Materials and Components

Integrated Computational Materials Engineering (ICME)

Combining different simulation and experimental methods for faster, focused material development has gained in importance worldwide in recent years. This so-called Integrated Computational Materials Engineering, shortened ICME, is already being used frequently in the development of new metallic alloys, but is hardly ever employed in the field of ceramic materials. The key features of the concept can be transferred without limitation to ceramics: The aim is to elucidate the relationships between production and (micro-)structure (1), structure and properties (2) as well as properties and application behaviour (3) of materials and components made from them and to use them for the targeted development of new products.

ICME Methods at Fraunhofer-Center HTL

manufacturing structure properties operation behaviour material development ICME
© Olson, G.B.: Computational design of hierachically structured materials, Sience 277 (1997) 1237-1242
The three relationships "manufacturing + structure", "structure + properties" and "properties + operation behavior" are essential for targeted material development.

At Fraunhofer-Center HTL, significant modules for integrated computational materials engineering are already available (Publication: Integrated Computational Ceramics Engineering). Multiscale simulation concepts are available for all three of the relationships stated above. To the question of how the manufacturing process influences the structure (relationship 1), models on different scales are used. On the microscale, for example, the microstructure development during sintering is simulated as a function of the process parameters, e.g. the temperature-time curve, and the resulting conditions for the greatest possible homogeneity of the ceramic are derived (Publications: Modeling Inherently Homogeneous Sintering Processes; Simulation of Sintering). On the macro scale, FE models for debinding and sintering are available which are strictly based on precise in-situ measurement data from the heating process. With these models, the respective thermal process is optimized on the computer in such a way that the components achieve the desired final shape and density - reliably and crack-free with minimum time and energy requirement. For relationship 2, there is a microstructure property simulation (Publication: 3D Modelling of Ceramic Composites) available specially developed for ceramics, which has been extended in the meantime for the forecast of the material properties of ceramic fibre composite materials (CMC). For relationship 3, the computer-aided evaluation of application properties, the measured structures of surface or volume defects are evaluated at Fraunhofer-Center HTL aided by FE analyses with regard to their effects on the failure probability.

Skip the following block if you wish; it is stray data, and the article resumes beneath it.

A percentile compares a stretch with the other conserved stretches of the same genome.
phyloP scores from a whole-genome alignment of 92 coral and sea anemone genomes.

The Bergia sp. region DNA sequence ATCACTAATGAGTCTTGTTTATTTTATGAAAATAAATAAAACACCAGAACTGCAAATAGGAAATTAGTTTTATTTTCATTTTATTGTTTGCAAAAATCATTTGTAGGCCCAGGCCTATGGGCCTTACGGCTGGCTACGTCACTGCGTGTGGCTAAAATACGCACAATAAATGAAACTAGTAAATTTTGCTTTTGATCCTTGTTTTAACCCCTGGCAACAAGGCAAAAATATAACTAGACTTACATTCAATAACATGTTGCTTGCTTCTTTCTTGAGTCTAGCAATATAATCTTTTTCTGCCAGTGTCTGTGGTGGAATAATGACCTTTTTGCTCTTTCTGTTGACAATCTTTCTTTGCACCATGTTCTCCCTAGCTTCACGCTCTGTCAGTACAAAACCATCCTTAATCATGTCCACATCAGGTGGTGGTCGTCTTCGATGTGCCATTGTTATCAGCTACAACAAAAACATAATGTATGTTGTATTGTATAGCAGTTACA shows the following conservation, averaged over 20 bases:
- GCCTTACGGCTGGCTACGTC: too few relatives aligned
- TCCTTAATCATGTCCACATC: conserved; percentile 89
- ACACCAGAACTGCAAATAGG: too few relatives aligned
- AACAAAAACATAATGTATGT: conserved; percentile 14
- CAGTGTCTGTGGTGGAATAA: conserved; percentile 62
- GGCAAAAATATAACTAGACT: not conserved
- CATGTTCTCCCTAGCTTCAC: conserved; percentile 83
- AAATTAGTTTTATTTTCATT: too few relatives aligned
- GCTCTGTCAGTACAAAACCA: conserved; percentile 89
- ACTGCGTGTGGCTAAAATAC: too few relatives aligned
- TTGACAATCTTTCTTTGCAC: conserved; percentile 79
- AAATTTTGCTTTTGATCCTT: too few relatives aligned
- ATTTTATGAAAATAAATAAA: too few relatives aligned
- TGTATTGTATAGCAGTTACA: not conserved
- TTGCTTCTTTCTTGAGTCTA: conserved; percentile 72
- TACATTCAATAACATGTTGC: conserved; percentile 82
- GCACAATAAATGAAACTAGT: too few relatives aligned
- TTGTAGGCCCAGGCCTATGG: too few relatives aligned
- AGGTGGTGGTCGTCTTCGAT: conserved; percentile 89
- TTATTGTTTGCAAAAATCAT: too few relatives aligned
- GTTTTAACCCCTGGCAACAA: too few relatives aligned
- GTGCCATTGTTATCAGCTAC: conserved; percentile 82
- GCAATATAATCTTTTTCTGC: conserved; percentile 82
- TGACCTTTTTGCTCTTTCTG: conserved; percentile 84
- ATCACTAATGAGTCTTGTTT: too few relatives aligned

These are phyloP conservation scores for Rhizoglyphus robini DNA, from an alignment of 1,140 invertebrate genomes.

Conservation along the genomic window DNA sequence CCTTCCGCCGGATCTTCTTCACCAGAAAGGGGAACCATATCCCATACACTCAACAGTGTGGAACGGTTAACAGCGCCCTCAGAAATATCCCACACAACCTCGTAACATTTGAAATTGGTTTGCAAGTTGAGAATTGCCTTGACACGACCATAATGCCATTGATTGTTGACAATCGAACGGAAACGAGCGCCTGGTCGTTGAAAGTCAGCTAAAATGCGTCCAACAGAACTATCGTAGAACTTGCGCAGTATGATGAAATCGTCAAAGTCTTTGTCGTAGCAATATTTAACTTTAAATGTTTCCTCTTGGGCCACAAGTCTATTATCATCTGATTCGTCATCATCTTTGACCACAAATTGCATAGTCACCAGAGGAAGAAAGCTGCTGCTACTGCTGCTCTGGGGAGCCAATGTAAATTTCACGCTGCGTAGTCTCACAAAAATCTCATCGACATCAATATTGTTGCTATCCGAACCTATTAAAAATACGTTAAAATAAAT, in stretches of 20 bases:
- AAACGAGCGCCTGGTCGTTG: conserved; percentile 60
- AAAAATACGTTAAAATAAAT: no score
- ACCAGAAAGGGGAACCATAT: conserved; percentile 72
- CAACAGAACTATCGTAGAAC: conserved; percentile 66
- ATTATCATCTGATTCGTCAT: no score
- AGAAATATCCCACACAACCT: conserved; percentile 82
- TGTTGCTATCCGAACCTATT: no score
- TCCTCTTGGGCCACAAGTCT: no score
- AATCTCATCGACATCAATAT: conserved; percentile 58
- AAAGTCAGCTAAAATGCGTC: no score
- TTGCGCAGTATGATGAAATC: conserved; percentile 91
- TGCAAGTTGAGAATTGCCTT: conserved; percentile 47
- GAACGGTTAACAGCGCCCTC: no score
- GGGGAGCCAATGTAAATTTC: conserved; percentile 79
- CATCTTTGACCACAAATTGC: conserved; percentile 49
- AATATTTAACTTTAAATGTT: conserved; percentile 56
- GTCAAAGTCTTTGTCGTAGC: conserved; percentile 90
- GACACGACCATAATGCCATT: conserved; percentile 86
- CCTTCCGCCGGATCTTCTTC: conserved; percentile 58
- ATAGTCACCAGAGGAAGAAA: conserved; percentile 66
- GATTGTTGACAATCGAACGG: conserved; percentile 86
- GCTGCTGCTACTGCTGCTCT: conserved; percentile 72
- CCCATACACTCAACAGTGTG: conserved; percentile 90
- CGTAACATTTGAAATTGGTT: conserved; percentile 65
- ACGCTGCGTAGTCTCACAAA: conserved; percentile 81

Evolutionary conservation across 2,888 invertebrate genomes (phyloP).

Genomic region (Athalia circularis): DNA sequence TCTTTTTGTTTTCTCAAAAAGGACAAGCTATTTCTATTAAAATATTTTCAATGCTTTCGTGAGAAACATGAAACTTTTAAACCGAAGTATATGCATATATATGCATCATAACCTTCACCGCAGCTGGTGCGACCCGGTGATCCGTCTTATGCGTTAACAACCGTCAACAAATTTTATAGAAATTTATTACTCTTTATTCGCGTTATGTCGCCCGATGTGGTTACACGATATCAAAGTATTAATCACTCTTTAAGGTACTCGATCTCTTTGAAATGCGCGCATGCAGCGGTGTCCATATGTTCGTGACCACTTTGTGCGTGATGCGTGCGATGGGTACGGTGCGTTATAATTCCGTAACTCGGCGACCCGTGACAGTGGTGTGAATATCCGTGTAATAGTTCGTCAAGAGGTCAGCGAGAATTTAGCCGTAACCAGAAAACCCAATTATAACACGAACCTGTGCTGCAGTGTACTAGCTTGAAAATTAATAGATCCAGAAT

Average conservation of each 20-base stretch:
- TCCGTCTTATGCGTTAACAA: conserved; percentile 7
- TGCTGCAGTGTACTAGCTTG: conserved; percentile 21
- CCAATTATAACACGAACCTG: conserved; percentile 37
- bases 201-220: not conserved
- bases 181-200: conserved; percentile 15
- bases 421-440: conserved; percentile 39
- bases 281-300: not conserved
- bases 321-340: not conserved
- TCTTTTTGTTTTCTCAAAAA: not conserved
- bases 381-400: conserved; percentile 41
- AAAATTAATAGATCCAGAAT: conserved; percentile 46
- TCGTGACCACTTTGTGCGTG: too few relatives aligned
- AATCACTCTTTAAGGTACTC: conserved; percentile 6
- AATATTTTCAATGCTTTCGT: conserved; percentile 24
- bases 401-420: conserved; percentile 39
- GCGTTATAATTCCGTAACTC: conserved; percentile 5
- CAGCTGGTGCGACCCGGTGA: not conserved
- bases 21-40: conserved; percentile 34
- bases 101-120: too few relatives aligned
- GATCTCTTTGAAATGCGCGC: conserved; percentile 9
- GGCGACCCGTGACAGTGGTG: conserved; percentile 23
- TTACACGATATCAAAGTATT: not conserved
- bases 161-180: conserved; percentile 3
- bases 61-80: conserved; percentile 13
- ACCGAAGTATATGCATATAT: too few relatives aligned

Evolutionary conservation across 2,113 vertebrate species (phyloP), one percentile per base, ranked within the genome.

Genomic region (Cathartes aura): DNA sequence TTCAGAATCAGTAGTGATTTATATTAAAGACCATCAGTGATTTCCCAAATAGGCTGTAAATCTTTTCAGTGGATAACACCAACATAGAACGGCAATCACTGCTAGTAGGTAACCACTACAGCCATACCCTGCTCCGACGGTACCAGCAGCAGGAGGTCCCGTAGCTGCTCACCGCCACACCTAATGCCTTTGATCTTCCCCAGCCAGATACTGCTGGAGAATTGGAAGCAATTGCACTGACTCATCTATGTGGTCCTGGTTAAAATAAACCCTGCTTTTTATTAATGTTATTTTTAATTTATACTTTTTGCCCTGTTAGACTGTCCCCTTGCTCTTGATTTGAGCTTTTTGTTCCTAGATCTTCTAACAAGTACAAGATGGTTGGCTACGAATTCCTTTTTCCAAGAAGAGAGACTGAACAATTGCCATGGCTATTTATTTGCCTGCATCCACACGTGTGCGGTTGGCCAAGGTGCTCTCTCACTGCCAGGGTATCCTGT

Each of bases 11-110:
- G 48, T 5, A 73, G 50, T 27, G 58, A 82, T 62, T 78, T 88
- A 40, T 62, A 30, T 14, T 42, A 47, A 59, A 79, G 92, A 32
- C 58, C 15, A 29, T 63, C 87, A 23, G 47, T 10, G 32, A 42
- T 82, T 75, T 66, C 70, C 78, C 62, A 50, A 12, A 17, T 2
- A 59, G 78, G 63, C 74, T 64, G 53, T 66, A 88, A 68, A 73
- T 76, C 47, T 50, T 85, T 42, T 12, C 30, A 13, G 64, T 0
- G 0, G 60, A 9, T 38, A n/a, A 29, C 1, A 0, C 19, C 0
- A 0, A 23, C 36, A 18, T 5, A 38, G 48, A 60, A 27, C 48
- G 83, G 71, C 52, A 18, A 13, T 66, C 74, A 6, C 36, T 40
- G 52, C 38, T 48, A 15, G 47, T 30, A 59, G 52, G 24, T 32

Faster Material Development with ICME

Idea product ICME
© Fraunhofer-Zentrum HTL
Von der Idee zum Produkt

Integration of multiscale simulation, systematic evaluation of databases, experimental procedures and - if required - other methods according to the ICME concept offer the possibility of successful completion of material developments more rapidly and more purposefully than with the classical approach. But even with coordinated use of just a few components of the ICME concept, ICME tasks for material design and component design makes the process significantly more efficient. Fraunhofer-Center HTL therefore offers a correspondingly adapted variant of ICME for customized development of new products.

Our Services:

  • Planning and implementation of development projects with the assistance of ICME (Integrated Computational Materials Engineering)
  • Accelerated material, component and process design using ICME tools

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Material Design


Component Design